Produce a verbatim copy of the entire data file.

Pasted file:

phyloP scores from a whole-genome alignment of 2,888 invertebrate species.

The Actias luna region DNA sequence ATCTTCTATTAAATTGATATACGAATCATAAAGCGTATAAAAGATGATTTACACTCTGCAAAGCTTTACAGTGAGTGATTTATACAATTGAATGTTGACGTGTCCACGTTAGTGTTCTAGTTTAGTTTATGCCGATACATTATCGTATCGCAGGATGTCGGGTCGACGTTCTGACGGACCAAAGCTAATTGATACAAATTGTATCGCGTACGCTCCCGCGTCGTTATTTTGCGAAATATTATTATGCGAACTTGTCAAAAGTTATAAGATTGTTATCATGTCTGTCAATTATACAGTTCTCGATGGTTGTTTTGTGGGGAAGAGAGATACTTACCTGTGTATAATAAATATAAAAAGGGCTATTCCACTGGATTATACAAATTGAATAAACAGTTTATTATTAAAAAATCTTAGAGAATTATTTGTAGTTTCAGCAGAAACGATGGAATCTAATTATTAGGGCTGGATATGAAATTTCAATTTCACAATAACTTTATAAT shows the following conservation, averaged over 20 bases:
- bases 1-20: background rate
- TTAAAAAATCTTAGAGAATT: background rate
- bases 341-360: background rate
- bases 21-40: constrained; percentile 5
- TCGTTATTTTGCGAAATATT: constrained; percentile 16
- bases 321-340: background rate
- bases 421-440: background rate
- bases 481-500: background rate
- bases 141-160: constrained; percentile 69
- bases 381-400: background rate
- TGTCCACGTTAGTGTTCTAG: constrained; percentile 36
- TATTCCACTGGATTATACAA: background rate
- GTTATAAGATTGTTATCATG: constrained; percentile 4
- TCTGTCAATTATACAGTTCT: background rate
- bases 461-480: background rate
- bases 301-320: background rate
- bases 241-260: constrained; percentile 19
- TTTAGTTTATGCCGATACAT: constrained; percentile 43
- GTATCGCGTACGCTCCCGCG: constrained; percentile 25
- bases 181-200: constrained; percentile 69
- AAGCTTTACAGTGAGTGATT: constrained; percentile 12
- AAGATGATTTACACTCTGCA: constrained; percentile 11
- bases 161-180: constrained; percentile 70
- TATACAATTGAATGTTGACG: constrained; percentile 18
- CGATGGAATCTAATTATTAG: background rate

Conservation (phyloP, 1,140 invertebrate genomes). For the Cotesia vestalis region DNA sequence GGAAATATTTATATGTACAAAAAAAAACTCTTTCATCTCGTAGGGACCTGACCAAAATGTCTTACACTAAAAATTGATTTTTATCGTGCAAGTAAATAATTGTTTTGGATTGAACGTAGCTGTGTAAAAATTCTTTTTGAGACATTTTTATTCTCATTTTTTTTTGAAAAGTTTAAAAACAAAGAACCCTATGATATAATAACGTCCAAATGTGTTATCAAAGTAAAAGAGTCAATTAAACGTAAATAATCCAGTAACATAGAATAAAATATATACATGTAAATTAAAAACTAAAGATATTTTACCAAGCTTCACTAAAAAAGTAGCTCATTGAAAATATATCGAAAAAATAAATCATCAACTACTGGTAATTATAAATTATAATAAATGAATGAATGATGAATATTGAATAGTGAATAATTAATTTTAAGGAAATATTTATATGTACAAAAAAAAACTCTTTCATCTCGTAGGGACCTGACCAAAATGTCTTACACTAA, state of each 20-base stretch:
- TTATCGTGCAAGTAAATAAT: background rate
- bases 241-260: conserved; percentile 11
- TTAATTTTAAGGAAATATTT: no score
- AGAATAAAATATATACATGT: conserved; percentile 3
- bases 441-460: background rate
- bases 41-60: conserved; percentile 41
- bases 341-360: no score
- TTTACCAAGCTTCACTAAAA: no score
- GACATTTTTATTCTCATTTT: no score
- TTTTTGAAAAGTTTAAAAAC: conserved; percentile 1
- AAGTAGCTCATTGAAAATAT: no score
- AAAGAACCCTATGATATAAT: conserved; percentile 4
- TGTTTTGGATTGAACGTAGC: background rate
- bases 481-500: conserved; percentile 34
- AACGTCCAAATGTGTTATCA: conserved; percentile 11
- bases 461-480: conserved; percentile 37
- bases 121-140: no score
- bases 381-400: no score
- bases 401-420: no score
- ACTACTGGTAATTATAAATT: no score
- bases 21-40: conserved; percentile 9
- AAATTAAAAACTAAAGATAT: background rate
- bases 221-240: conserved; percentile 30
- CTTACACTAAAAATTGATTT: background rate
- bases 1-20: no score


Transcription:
phyloP scores from a whole-genome alignment of 2,888 invertebrate species.

The Actias luna region DNA sequence ATCTTCTATTAAATTGATATACGAATCATAAAGCGTATAAAAGATGATTTACACTCTGCAAAGCTTTACAGTGAGTGATTTATACAATTGAATGTTGACGTGTCCACGTTAGTGTTCTAGTTTAGTTTATGCCGATACATTATCGTATCGCAGGATGTCGGGTCGACGTTCTGACGGACCAAAGCTAATTGATACAAATTGTATCGCGTACGCTCCCGCGTCGTTATTTTGCGAAATATTATTATGCGAACTTGTCAAAAGTTATAAGATTGTTATCATGTCTGTCAATTATACAGTTCTCGATGGTTGTTTTGTGGGGAAGAGAGATACTTACCTGTGTATAATAAATATAAAAAGGGCTATTCCACTGGATTATACAAATTGAATAAACAGTTTATTATTAAAAAATCTTAGAGAATTATTTGTAGTTTCAGCAGAAACGATGGAATCTAATTATTAGGGCTGGATATGAAATTTCAATTTCACAATAACTTTATAAT shows the following conservation, averaged over 20 bases:
- bases 1-20: background rate
- TTAAAAAATCTTAGAGAATT: background rate
- bases 341-360: background rate
- bases 21-40: constrained; percentile 5
- TCGTTATTTTGCGAAATATT: constrained; percentile 16
- bases 321-340: background rate
- bases 421-440: background rate
- bases 481-500: background rate
- bases 141-160: constrained; percentile 69
- bases 381-400: background rate
- TGTCCACGTTAGTGTTCTAG: constrained; percentile 36
- TATTCCACTGGATTATACAA: background rate
- GTTATAAGATTGTTATCATG: constrained; percentile 4
- TCTGTCAATTATACAGTTCT: background rate
- bases 461-480: background rate
- bases 301-320: background rate
- bases 241-260: constrained; percentile 19
- TTTAGTTTATGCCGATACAT: constrained; percentile 43
- GTATCGCGTACGCTCCCGCG: constrained; percentile 25
- bases 181-200: constrained; percentile 69
- AAGCTTTACAGTGAGTGATT: constrained; percentile 12
- AAGATGATTTACACTCTGCA: constrained; percentile 11
- bases 161-180: constrained; percentile 70
- TATACAATTGAATGTTGACG: constrained; percentile 18
- CGATGGAATCTAATTATTAG: background rate

Conservation (phyloP, 1,140 invertebrate genomes). For the Cotesia vestalis region DNA sequence GGAAATATTTATATGTACAAAAAAAAACTCTTTCATCTCGTAGGGACCTGACCAAAATGTCTTACACTAAAAATTGATTTTTATCGTGCAAGTAAATAATTGTTTTGGATTGAACGTAGCTGTGTAAAAATTCTTTTTGAGACATTTTTATTCTCATTTTTTTTTGAAAAGTTTAAAAACAAAGAACCCTATGATATAATAACGTCCAAATGTGTTATCAAAGTAAAAGAGTCAATTAAACGTAAATAATCCAGTAACATAGAATAAAATATATACATGTAAATTAAAAACTAAAGATATTTTACCAAGCTTCACTAAAAAAGTAGCTCATTGAAAATATATCGAAAAAATAAATCATCAACTACTGGTAATTATAAATTATAATAAATGAATGAATGATGAATATTGAATAGTGAATAATTAATTTTAAGGAAATATTTATATGTACAAAAAAAAACTCTTTCATCTCGTAGGGACCTGACCAAAATGTCTTACACTAA, state of each 20-base stretch:
- TTATCGTGCAAGTAAATAAT: background rate
- bases 241-260: conserved; percentile 11
- TTAATTTTAAGGAAATATTT: no score
- AGAATAAAATATATACATGT: conserved; percentile 3
- bases 441-460: background rate
- bases 41-60: conserved; percentile 41
- bases 341-360: no score
- TTTACCAAGCTTCACTAAAA: no score
- GACATTTTTATTCTCATTTT: no score
- TTTTTGAAAAGTTTAAAAAC: conserved; percentile 1
- AAGTAGCTCATTGAAAATAT: no score
- AAAGAACCCTATGATATAAT: conserved; percentile 4
- TGTTTTGGATTGAACGTAGC: background rate
- bases 481-500: conserved; percentile 34
- AACGTCCAAATGTGTTATCA: conserved; percentile 11
- bases 461-480: conserved; percentile 37
- bases 121-140: no score
- bases 381-400: no score
- bases 401-420: no score
- ACTACTGGTAATTATAAATT: no score
- bases 21-40: conserved; percentile 9
- AAATTAAAAACTAAAGATAT: background rate
- bases 221-240: conserved; percentile 30
- CTTACACTAAAAATTGATTT: background rate
- bases 1-20: no score